Years before Goldman Sachs Group Inc. arranged bond deals now at the heart of globe-spanning corruption investigations, the firm’s then-chief executive, Lloyd Blankfein, personally helped forge ties with Malaysia and its new sovereign wealth fund, according to people with knowledge of the matter.
Blankfein was the unidentified high-ranking Goldman Sachs executive referenced in U.S. court documents who attended a 2009 meeting with the former Malaysian prime minister, the people said. The meeting was arranged with the help of men who are now tied to the subsequent plundering of the 1MDB fund, according to U.S. court documents unsealed last week.
The meeting at the Four Seasons hotel in New York was set up and attended by two key figures in the 1MDB scandal, Malaysian businessman Jho Low and former Goldman partner Tim Leissner, one person with direct knowledge of the matter said, asking not to be identified because the information isn’t public.
The high-level gathering laid the groundwork for a relationship that would prove profitable for the investment bank. Since then, the use of $6.5 billion that Goldman raised for 1MDB has sparked investigations across several nations and entangled the U.S. bank in a high-profile corruption investigation.
A spokesman for Goldman Sachs declined to comment on Blankfein’s behalf. The bank has said that it believed proceeds of debt sales it underwrote were for development projects and that Leissner withheld information from the firm.
Low’s presence at the meeting with Blankfein, one of the most senior executives in global finance, illustrates the meteoric rise of a largely unknown financier who had managed to cultivate relationships with senior Malaysian government officials, including then-Prime Minister Najib Razak.
By the time of the meeting, Low’s lavish spending habits were New York tabloid fodder. Starting about two months before the meeting, according to U.S. filings, Leissner and another Goldman banker began a years-long effort to bring Low aboard as a client, a request that compliance workers at the firm consistently denied.
There’s no indication that Blankfein was aware of the internal assessments of Low or knew the identities of all the people present at the meeting.
The documents filed by an FBI agent in June said that evidence supports that Low was present at the meeting. The agenda for the November 2009 meeting was mapped out by Low and included a “debrief” with Najib and the “1MDB boys” after Goldman executives had left, the documents show.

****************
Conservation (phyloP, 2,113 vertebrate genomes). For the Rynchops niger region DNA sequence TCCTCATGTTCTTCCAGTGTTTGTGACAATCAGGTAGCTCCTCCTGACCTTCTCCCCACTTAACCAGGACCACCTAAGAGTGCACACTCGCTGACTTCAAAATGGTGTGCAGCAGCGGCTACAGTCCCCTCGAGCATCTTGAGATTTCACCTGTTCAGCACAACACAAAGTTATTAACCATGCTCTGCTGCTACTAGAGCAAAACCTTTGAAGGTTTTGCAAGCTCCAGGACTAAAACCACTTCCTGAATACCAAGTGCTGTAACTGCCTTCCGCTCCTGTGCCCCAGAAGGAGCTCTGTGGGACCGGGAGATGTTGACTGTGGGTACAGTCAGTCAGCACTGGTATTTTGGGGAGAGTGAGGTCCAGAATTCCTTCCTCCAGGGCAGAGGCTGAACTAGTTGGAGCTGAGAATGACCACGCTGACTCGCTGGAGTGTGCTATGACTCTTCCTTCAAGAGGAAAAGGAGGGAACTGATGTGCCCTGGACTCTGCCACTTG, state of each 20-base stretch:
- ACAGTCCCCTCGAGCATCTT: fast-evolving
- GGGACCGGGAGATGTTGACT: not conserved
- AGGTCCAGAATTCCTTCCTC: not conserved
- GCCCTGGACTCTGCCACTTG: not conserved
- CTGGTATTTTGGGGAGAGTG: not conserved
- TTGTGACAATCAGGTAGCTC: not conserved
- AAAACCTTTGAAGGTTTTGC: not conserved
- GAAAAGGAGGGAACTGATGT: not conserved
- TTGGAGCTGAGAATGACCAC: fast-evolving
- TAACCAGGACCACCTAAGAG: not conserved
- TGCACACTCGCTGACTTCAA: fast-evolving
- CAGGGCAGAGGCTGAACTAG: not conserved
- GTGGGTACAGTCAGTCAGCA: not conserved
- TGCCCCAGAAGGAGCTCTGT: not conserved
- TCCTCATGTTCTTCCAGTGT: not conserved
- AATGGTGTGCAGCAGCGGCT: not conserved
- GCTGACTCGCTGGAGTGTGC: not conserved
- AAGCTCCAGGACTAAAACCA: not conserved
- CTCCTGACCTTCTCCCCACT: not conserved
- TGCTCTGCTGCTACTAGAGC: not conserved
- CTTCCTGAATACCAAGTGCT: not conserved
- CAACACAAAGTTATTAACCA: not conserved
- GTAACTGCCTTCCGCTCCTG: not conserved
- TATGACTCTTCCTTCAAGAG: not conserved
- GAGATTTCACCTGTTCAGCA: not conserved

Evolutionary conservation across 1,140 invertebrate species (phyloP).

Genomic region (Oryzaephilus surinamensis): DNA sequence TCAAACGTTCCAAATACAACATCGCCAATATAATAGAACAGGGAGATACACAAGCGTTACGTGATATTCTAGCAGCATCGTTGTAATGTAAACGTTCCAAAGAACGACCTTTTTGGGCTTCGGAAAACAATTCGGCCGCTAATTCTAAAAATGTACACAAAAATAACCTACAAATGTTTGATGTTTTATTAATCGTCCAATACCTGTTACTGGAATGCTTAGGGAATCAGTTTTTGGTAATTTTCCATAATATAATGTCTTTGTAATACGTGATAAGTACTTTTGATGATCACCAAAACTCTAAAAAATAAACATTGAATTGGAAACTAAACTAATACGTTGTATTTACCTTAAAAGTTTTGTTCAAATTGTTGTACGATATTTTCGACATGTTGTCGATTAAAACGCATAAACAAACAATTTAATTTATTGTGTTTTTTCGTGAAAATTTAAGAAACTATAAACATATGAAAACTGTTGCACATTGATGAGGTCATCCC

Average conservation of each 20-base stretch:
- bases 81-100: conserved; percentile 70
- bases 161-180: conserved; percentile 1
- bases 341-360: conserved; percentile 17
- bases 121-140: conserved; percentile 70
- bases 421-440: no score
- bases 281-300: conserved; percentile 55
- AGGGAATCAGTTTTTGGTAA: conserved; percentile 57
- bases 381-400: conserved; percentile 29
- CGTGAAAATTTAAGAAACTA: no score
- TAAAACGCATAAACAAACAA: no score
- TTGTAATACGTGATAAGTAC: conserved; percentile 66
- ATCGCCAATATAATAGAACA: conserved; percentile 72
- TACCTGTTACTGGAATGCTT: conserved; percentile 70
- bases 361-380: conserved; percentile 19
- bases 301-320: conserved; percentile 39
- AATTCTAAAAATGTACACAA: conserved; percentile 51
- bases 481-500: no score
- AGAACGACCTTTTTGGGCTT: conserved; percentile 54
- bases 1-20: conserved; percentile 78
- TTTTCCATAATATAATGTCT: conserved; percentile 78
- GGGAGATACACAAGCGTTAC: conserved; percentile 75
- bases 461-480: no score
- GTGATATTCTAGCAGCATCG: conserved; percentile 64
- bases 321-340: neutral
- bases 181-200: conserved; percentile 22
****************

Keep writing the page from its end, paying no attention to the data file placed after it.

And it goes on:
The meeting offered Blankfein a chance to speak with Najib in his first year as prime minister, and Najib’s visit to New York included meetings with other business leaders and U.S. investors. A month after the gathering, Malaysia’s securities commission announced that Goldman Sachs would set up fund management and corporate finance advisory operations in the nation.
Low was closely involved in helping Goldman Sachs win the Malaysian business even as Leissner and at least one other lower-ranking banker were already working to shield his role from its compliance group to avoid additional scrutiny, according to federal filings. Goldman Sachs went on to raise as much as $6.5 billion for 1MDB in subsequent years, receiving about $600 million in fees.
The U.S. has since accused Low of teaming up with the Goldman bankers to pilfer money from the fund, 1Malaysia Development Bhd. Leissner pleaded guilty to conspiring to launder money and violating the Foreign Corrupt Practices Act by paying bribes. Goldman’s earnings from the deals have also become a sore point with the new Malaysian government, which hopes to recoup some of the money.
The firm said in a quarterly filing last week that it couldn’t predict the outcome of the Justice Department investigation but said it could face “significant fines.”
Blankfein, who stepped down as Goldman Sachs’ chief executive last month and still serves as chairman, said at a conference in New York last week that he’s not aware of senior managers missing red flags in the 1MDB dealings. Instead, he said, the matter was an issue of a few employees dodging bank controls and lying about it.
The federal filings unsealed last week also place Najib and a “high-ranking executive” from the bank in a meeting with Leissner and Low in 2013 in New York. There’s no indication that the executive from the later meeting is the same as the one from 2009.
Natarajan and Chew write for Bloomberg.
2:05 p.m.: This article was updated with information from a Goldman filing.
This article was originally published at 9:45 a.m.